Turning the Magnifying Glass Inward

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One of the easiest tasks in the world is to point out another person’s flaws. We peer down at others and smirk: She’s so weak. He’s so needy. They’re so selfish. We can judge folks in our sleep sometimes while convincing ourselves we’re completely objective observers.

What happens, though, when you turn the magnifying glass on yourself? If you’re honest, you most likely won’t like everything you see. In fact, you may be downright disturbed at habits that you know detract more value from your life than they add but are so difficult to change. The revelation can be embarrassing.

For instance, after reviewing journal entries from 1998, I realized that, 14 years later, I’m still doing some of the same things I did at age 12. Twelve! I’m 26 years old with preteen tendencies, and they’re not just any old bad habits. They’re insidious, draining, self-deluding habits. If that isn’t disheartening, I don’t know what is.

One thing that has changed about me, though, is that I don’t beat myself up for mistakes I’ve made. So while it is sad that history has repeated itself again and again, I’m not letting my past immobilize me. Of course I’m not pleased with actions, but instead of crying over them, I’m using this self-knowledge to my advantage. No longer am I hiding from myself. No longer am I content with repressing dark secrets. No longer am I impressed with my penchant for rationalizing my way out of responsibility. Now, I’m going to get the therapy I’ve needed for a long time. A new, more honest me is coming out of this revelation.

Only when you turn the magnifying glass on yourself can you become aware of your problems. When you become brave enough to look at all the pieces of yourself–those irrational, ugly, painful, harmful pieces–and accept those components as part of your unique life journey, you empower yourself to heal from them. Your dug-up faults, vices, and secrets may surprise or scare you, but when you commit to healing from them, they won’t be able to control you.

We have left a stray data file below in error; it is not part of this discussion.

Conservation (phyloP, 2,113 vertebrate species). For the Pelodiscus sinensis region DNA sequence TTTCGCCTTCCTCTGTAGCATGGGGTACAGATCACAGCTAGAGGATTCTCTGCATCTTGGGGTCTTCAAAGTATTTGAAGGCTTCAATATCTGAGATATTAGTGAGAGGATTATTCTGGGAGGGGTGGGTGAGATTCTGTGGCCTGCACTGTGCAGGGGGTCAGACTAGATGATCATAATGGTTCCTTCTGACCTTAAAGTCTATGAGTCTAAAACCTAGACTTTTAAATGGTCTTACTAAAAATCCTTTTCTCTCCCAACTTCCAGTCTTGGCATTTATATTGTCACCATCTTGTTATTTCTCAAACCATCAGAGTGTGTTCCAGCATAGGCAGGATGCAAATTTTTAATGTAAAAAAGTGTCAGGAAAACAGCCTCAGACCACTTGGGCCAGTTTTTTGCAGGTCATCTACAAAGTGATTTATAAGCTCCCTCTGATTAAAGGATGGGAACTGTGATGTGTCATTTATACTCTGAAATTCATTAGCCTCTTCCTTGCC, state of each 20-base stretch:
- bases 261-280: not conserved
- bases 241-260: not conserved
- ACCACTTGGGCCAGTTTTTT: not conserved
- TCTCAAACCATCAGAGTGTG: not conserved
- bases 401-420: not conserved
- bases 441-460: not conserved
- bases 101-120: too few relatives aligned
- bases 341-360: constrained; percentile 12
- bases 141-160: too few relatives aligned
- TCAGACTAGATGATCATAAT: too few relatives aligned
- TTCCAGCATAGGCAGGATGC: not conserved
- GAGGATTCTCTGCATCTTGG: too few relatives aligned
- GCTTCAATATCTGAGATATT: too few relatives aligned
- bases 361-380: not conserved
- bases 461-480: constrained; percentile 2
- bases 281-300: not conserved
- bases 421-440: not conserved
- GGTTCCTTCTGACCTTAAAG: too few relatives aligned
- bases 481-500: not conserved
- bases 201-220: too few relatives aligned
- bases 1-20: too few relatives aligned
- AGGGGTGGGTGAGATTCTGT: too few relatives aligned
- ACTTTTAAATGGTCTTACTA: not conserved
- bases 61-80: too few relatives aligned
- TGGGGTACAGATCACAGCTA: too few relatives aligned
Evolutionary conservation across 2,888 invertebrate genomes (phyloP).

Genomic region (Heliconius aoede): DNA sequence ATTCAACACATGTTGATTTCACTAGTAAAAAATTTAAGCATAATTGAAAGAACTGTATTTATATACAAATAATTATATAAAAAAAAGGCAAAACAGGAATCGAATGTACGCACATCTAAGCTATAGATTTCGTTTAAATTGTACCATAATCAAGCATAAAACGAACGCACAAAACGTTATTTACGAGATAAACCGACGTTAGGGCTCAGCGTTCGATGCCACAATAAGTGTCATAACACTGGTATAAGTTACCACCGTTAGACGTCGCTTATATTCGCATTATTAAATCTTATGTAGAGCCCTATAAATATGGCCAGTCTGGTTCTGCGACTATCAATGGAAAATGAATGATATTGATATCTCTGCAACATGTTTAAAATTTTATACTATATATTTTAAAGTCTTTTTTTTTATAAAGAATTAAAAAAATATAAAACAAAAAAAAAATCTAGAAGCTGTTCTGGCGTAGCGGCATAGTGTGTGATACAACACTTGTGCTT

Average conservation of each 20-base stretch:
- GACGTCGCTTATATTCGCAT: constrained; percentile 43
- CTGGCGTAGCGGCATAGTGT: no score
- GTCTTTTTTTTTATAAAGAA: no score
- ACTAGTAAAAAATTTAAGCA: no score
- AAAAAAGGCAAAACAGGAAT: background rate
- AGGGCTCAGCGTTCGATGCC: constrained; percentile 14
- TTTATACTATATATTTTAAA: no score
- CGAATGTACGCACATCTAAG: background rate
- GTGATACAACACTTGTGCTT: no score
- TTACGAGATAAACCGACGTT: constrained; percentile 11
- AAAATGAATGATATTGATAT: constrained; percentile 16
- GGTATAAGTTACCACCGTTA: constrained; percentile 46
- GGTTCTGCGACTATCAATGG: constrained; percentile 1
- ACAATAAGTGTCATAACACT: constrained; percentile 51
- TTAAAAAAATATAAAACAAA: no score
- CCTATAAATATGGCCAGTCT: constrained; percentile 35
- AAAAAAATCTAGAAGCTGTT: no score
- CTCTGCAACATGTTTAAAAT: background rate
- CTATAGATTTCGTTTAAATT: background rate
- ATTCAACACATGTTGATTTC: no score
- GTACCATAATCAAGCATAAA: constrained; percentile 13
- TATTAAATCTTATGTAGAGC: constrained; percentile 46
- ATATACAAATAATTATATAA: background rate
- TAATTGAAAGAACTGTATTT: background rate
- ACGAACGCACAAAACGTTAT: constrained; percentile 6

PS: If you’ve never journaled before, I suggest you give it a try. Regular journaling can be a great guide to your inner workings.

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Own Your Airspace

Be too busy being yourself to wonder what it’s like to be someone else. You have your own set of molecules drifting around this planet. To covet someone else’s set is to devalue your own. To desire someone else’s voice is to devalue the lilt of your own song, the unique tune that others may understand but cannot reproduce.┬áToday is the day to sink into the fibers and blood and cells and tendons and marrow of your own body. Inhale the pocket of air that surrounds you in this immense universe and own every atom within it.

Yes, it may appear that others breathe better air. Maybe theirs seems cooler, warmer, crisper, more expensive, better smelling, better tasting. But theirs is no different from yours. Theirs comes with the same elements yours does, so resist the urge to step in another’s pocket and thereby suffocate yourself. Lift your hands in passionate self-awareness and self-acceptance. Admire and appreciate others, but do not negate your own personhood, the feeling of being you, that singular experience in your flesh. Across millennia of human existence, there has been and will be only one you. That’s amazing.

You are a unique speck of life on this ball of water and rock, here but for a short time. Blow bubbles. Laugh. Shout. Breathe. Own your airspace.